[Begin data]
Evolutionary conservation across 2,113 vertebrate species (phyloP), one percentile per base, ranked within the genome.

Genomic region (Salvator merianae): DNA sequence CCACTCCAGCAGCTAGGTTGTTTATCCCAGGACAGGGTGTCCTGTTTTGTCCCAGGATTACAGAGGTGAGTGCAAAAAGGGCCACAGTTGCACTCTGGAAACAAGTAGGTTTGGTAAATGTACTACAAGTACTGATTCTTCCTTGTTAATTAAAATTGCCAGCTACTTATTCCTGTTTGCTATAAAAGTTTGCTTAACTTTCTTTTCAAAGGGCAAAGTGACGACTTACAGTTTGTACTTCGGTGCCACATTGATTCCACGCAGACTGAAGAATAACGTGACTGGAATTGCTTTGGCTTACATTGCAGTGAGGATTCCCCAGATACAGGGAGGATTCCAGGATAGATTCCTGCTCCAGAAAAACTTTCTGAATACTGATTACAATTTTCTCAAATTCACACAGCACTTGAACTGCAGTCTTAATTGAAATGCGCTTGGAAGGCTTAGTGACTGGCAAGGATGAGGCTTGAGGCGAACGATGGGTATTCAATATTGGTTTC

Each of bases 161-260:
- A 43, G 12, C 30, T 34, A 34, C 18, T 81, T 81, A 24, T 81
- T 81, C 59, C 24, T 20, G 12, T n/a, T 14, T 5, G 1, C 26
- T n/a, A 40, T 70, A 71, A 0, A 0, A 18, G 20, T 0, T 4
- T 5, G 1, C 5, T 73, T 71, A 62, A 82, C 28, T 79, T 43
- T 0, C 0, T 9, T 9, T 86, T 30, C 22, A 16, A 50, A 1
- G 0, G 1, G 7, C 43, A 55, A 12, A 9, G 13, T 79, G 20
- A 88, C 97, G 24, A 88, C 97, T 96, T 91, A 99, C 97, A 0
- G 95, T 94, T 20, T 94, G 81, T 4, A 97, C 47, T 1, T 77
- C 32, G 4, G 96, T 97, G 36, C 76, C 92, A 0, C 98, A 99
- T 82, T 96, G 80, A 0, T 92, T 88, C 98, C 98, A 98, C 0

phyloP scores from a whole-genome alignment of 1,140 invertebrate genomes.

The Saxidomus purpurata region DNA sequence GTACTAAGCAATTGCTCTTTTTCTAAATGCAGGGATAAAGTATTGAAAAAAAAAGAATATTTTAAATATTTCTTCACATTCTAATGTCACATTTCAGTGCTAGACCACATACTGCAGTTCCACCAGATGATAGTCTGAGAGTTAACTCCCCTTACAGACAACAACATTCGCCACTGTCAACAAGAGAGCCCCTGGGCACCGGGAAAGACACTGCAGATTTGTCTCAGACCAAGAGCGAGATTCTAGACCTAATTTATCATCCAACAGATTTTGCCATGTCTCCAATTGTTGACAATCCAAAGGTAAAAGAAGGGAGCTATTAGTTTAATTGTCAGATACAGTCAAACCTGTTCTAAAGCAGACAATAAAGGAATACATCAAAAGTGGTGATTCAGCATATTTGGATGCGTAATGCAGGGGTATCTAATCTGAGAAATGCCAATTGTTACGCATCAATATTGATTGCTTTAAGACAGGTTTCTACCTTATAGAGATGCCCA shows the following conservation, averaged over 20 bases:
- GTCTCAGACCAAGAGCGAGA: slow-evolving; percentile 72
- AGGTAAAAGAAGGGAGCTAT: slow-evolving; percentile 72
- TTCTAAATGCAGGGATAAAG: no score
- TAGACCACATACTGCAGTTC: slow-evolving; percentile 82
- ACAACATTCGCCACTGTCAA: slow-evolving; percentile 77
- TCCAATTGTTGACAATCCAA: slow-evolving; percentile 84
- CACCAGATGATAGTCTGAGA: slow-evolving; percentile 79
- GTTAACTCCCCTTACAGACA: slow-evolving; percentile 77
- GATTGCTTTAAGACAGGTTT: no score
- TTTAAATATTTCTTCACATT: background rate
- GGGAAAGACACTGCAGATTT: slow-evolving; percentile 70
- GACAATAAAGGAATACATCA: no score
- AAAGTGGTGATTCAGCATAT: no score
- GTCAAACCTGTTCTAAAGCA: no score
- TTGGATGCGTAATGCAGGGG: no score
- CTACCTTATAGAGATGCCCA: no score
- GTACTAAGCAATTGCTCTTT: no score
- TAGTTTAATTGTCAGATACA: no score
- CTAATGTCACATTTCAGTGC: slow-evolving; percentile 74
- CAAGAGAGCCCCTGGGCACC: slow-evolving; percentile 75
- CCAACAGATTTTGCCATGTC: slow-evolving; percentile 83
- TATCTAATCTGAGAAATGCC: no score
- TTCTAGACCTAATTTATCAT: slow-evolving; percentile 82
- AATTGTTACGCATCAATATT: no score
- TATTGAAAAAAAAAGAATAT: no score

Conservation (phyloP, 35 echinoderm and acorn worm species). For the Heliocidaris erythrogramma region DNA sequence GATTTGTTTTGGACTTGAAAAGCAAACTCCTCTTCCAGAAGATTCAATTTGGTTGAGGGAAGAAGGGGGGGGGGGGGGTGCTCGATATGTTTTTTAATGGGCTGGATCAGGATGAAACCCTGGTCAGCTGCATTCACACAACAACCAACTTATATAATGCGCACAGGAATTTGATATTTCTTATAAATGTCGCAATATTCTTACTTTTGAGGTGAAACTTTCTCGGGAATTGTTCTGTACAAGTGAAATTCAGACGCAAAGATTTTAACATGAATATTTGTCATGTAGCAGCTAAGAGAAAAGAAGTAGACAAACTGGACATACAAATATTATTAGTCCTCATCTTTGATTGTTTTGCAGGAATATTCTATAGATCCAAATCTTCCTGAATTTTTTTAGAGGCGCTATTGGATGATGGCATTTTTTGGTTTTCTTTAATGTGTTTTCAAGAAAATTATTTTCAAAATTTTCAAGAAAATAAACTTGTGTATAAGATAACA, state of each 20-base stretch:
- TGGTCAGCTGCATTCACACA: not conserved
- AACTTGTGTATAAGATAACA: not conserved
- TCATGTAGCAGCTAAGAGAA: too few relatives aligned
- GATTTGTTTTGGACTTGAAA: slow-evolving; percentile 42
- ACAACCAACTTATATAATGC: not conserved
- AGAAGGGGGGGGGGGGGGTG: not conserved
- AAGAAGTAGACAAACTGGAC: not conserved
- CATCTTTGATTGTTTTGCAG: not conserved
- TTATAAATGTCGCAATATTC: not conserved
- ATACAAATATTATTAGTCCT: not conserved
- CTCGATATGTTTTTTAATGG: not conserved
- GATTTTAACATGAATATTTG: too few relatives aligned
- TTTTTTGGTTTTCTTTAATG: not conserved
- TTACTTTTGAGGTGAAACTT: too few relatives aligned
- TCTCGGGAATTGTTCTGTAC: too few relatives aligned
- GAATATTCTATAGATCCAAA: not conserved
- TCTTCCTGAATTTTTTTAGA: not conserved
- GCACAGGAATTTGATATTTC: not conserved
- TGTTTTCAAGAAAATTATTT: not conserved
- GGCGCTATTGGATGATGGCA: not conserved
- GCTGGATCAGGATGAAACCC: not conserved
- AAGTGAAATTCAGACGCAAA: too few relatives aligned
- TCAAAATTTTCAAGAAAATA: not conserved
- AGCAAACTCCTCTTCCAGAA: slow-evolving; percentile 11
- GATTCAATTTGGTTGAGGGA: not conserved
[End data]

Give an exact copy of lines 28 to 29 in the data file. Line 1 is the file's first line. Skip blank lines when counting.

- AAAGTGGTGATTCAGCATAT: no score
- GTCAAACCTGTTCTAAAGCA: no score